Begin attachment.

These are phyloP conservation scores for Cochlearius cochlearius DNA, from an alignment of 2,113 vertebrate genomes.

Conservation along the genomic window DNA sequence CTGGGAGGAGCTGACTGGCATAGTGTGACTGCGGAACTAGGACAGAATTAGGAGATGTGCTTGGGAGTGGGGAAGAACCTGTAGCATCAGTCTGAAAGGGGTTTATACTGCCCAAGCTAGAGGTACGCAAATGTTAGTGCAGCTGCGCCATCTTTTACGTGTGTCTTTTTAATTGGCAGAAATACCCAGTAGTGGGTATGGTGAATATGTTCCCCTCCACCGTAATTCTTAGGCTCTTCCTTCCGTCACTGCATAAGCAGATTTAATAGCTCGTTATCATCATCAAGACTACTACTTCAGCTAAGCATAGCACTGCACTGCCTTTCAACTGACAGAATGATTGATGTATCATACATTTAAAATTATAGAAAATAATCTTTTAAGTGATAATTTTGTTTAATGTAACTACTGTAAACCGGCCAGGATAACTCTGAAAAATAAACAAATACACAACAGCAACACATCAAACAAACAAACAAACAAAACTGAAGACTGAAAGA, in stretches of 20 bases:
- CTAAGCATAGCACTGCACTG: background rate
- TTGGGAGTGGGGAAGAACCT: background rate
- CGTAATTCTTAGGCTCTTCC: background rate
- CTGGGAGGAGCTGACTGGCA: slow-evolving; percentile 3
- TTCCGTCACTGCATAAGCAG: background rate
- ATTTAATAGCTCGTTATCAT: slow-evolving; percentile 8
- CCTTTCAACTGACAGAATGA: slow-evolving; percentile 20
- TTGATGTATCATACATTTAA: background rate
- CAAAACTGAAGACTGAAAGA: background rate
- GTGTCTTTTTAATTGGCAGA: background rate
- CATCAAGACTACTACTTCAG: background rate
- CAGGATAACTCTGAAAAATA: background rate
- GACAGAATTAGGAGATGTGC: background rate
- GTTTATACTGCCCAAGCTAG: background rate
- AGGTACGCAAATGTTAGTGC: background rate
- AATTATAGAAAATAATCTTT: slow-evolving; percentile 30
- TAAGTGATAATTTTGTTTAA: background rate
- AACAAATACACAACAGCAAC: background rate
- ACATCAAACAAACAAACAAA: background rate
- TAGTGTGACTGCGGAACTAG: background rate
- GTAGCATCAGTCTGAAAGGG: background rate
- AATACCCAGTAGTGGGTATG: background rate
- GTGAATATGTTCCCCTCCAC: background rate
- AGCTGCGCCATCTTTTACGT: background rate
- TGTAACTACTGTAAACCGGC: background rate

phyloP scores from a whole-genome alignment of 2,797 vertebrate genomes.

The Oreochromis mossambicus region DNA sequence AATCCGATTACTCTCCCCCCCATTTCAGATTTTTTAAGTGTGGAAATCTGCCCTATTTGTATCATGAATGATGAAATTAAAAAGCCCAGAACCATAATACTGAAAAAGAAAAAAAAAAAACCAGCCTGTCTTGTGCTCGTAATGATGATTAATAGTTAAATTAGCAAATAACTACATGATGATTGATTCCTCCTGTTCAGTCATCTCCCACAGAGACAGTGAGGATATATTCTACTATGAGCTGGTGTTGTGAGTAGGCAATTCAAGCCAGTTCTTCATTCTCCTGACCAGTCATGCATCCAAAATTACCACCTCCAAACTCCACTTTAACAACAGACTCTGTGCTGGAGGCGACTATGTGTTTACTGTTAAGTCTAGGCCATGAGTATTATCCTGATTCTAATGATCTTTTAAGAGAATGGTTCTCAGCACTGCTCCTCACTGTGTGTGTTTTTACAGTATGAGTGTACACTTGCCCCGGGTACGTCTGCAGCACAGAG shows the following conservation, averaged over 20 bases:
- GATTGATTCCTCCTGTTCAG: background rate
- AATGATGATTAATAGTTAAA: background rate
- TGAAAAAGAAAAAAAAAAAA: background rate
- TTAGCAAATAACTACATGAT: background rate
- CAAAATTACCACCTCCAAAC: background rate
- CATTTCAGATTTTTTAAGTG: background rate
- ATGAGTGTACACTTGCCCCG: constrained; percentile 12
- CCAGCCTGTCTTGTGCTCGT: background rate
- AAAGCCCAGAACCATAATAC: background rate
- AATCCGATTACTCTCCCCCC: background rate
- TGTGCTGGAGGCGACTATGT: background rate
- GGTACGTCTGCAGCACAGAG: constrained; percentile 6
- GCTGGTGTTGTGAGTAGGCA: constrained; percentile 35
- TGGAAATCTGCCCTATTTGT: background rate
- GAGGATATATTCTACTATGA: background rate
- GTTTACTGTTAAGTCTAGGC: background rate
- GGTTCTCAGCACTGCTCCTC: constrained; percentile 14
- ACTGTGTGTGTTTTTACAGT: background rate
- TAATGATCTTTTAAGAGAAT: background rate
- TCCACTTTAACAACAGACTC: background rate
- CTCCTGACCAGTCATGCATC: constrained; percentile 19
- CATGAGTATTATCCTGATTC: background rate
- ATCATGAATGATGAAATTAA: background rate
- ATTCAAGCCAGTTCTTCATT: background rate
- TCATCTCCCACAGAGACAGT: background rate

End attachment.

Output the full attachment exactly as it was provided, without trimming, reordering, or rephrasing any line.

These are phyloP conservation scores for Cochlearius cochlearius DNA, from an alignment of 2,113 vertebrate genomes.

Conservation along the genomic window DNA sequence CTGGGAGGAGCTGACTGGCATAGTGTGACTGCGGAACTAGGACAGAATTAGGAGATGTGCTTGGGAGTGGGGAAGAACCTGTAGCATCAGTCTGAAAGGGGTTTATACTGCCCAAGCTAGAGGTACGCAAATGTTAGTGCAGCTGCGCCATCTTTTACGTGTGTCTTTTTAATTGGCAGAAATACCCAGTAGTGGGTATGGTGAATATGTTCCCCTCCACCGTAATTCTTAGGCTCTTCCTTCCGTCACTGCATAAGCAGATTTAATAGCTCGTTATCATCATCAAGACTACTACTTCAGCTAAGCATAGCACTGCACTGCCTTTCAACTGACAGAATGATTGATGTATCATACATTTAAAATTATAGAAAATAATCTTTTAAGTGATAATTTTGTTTAATGTAACTACTGTAAACCGGCCAGGATAACTCTGAAAAATAAACAAATACACAACAGCAACACATCAAACAAACAAACAAACAAAACTGAAGACTGAAAGA, in stretches of 20 bases:
- CTAAGCATAGCACTGCACTG: background rate
- TTGGGAGTGGGGAAGAACCT: background rate
- CGTAATTCTTAGGCTCTTCC: background rate
- CTGGGAGGAGCTGACTGGCA: slow-evolving; percentile 3
- TTCCGTCACTGCATAAGCAG: background rate
- ATTTAATAGCTCGTTATCAT: slow-evolving; percentile 8
- CCTTTCAACTGACAGAATGA: slow-evolving; percentile 20
- TTGATGTATCATACATTTAA: background rate
- CAAAACTGAAGACTGAAAGA: background rate
- GTGTCTTTTTAATTGGCAGA: background rate
- CATCAAGACTACTACTTCAG: background rate
- CAGGATAACTCTGAAAAATA: background rate
- GACAGAATTAGGAGATGTGC: background rate
- GTTTATACTGCCCAAGCTAG: background rate
- AGGTACGCAAATGTTAGTGC: background rate
- AATTATAGAAAATAATCTTT: slow-evolving; percentile 30
- TAAGTGATAATTTTGTTTAA: background rate
- AACAAATACACAACAGCAAC: background rate
- ACATCAAACAAACAAACAAA: background rate
- TAGTGTGACTGCGGAACTAG: background rate
- GTAGCATCAGTCTGAAAGGG: background rate
- AATACCCAGTAGTGGGTATG: background rate
- GTGAATATGTTCCCCTCCAC: background rate
- AGCTGCGCCATCTTTTACGT: background rate
- TGTAACTACTGTAAACCGGC: background rate

phyloP scores from a whole-genome alignment of 2,797 vertebrate genomes.

The Oreochromis mossambicus region DNA sequence AATCCGATTACTCTCCCCCCCATTTCAGATTTTTTAAGTGTGGAAATCTGCCCTATTTGTATCATGAATGATGAAATTAAAAAGCCCAGAACCATAATACTGAAAAAGAAAAAAAAAAAACCAGCCTGTCTTGTGCTCGTAATGATGATTAATAGTTAAATTAGCAAATAACTACATGATGATTGATTCCTCCTGTTCAGTCATCTCCCACAGAGACAGTGAGGATATATTCTACTATGAGCTGGTGTTGTGAGTAGGCAATTCAAGCCAGTTCTTCATTCTCCTGACCAGTCATGCATCCAAAATTACCACCTCCAAACTCCACTTTAACAACAGACTCTGTGCTGGAGGCGACTATGTGTTTACTGTTAAGTCTAGGCCATGAGTATTATCCTGATTCTAATGATCTTTTAAGAGAATGGTTCTCAGCACTGCTCCTCACTGTGTGTGTTTTTACAGTATGAGTGTACACTTGCCCCGGGTACGTCTGCAGCACAGAG shows the following conservation, averaged over 20 bases:
- GATTGATTCCTCCTGTTCAG: background rate
- AATGATGATTAATAGTTAAA: background rate
- TGAAAAAGAAAAAAAAAAAA: background rate
- TTAGCAAATAACTACATGAT: background rate
- CAAAATTACCACCTCCAAAC: background rate
- CATTTCAGATTTTTTAAGTG: background rate
- ATGAGTGTACACTTGCCCCG: constrained; percentile 12
- CCAGCCTGTCTTGTGCTCGT: background rate
- AAAGCCCAGAACCATAATAC: background rate
- AATCCGATTACTCTCCCCCC: background rate
- TGTGCTGGAGGCGACTATGT: background rate
- GGTACGTCTGCAGCACAGAG: constrained; percentile 6
- GCTGGTGTTGTGAGTAGGCA: constrained; percentile 35
- TGGAAATCTGCCCTATTTGT: background rate
- GAGGATATATTCTACTATGA: background rate
- GTTTACTGTTAAGTCTAGGC: background rate
- GGTTCTCAGCACTGCTCCTC: constrained; percentile 14
- ACTGTGTGTGTTTTTACAGT: background rate
- TAATGATCTTTTAAGAGAAT: background rate
- TCCACTTTAACAACAGACTC: background rate
- CTCCTGACCAGTCATGCATC: constrained; percentile 19
- CATGAGTATTATCCTGATTC: background rate
- ATCATGAATGATGAAATTAA: background rate
- ATTCAAGCCAGTTCTTCATT: background rate
- TCATCTCCCACAGAGACAGT: background rate